The Ausable River Association will hold a workshop on Thursday, November 2nd from 1 to 4:30 pm at the Crowne Plaza in Lake Placid to discuss issues related to the protection of Mirror Lake.
Mirror Lake is the jewel of the Village of Lake Placid and serves as a hub for many recreational activities in the Village and the Town of North Elba. For the past three years, AsRA, in partnership with the Adirondack Watershed Institute (AWI), has been studying the water quality of Mirror Lake.
The research has revealed several concerns for AsRA and AWI, the largest being the high concentration of salt in the lake, and the buildup of salt in the lake bottom. The primary source is road salt that makes its way from roads and walkways over impermeable surfaces and through storm drains into the lake. Current levels are warning signs for water quality, lake health, and the viability of native fish and other aquatic residents according to a press release sent by AsRA to the press.
The goal for this workshop is to share the most current knowledge about threats to Mirror Lake, to learn from others about work being done to reduce road salt regionally and in other towns and villages, and to begin a conversation with residents, business owners, and village and town officials about developing a community approach to protecting Mirror Lake.
This workshop is being held in partnership and with the support of the Adirondack Watershed Institute, Mirror Lake Watershed Association, AdkAction.org, Crowne Plaza, and the New York State Department of State under Title 11 of the Environmental Protection Fund.
Registration is free and will include coffee, beverages, and a light snack. Pre-registration by October 30th is required. The Crowne Plaza is located at 101 Olympic Drive, Lake Placid.
To register, click here.
Photo provided by Ausable River Association.
It would be useful to know what levels of chloride (salt) we’re talking about and what levels would be considered as potentially deleterious. Elevated chlorides can result from road salt (or treated and untreated sewage) but low levels may not be any problem. Drinking water limit is 250 mg/l, far higher than anything you’d see in the Adirondacks. As far as I’m aware, impacts to the most sensitive aquatic macroinvertebrates starts around 50 mg/l. Elevated nutrients (phosphorous and nitrogen) are more typically a concern for pristine (oligotropic) lakes. Also, I’m puzzled how salt, which is water soluble, accumulates on the lake bottom. Does this mean that deeper water has higher chloride levels? Not exactly an accumulation on the bottom but higher salinity water is more dense and can stratify.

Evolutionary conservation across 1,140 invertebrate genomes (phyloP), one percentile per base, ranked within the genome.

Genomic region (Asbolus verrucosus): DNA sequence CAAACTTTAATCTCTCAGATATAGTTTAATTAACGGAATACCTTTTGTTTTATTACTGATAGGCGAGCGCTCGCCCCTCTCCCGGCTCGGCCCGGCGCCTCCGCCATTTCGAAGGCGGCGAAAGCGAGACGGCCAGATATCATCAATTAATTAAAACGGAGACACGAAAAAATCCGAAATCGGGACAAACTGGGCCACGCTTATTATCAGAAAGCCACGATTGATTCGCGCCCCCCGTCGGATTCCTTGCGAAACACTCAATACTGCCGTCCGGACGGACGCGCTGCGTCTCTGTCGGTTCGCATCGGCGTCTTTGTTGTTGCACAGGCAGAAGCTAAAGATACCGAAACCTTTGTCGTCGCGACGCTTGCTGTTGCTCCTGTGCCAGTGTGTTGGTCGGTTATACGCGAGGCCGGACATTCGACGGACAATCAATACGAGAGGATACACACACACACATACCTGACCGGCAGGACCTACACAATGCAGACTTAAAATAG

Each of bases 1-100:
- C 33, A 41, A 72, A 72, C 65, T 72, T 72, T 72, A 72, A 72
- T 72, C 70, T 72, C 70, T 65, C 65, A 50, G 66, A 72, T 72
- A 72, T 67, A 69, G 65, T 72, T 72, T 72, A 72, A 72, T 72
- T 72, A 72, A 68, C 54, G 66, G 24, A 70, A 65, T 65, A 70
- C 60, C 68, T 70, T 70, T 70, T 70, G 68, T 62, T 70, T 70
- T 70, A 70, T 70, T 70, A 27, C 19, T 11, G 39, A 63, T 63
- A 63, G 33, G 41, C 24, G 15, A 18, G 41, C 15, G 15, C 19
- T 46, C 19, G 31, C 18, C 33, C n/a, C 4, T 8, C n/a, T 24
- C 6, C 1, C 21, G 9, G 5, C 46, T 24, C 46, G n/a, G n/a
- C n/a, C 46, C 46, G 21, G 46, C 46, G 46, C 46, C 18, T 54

That’s why we are holding this workshop, to share what we are learning about Mirror Lake. A brief answer to your questions is below.
Surface water concentrations of chloride are typically between 36 and 49 mg/L. Bottom water concentrations range from 45 to 120 mg/L, depending on the time of year and whether the lake mixes in the spring. As a point of reference, the mean chloride concentration for Adirondack lakes not impacted by road salt is 0.24 mg/L, with the upper end of the range near 1 mg/L. In the early 1970s Mirror Lake had a concentration of 4 mg/L at the surface.
We’ve measured chloride concentrations as high as 900 mg/L in the runoff entering the lake. As a result of the increase in density and shape of the lake bottom, this water underflows the water in the lake and builds up in the lake bottom. Two out of the three years we have been monitoring the lake it didn’t completely mix in the spring, allowing higher concentrations of salt to persist at the lake bottom throughout the summer. We are still working on modeling the mixing dynamics of the lake to understand whether the lack of spring mixing is due to salt induced density differences.
Thanks for providing the details and the work of your organization. The marked difference with depth is surprising as is the high Cl levels going into the lake. We’ve been monitoring Star Lake and there have been small increases in Cl but nothing to get alarmed about.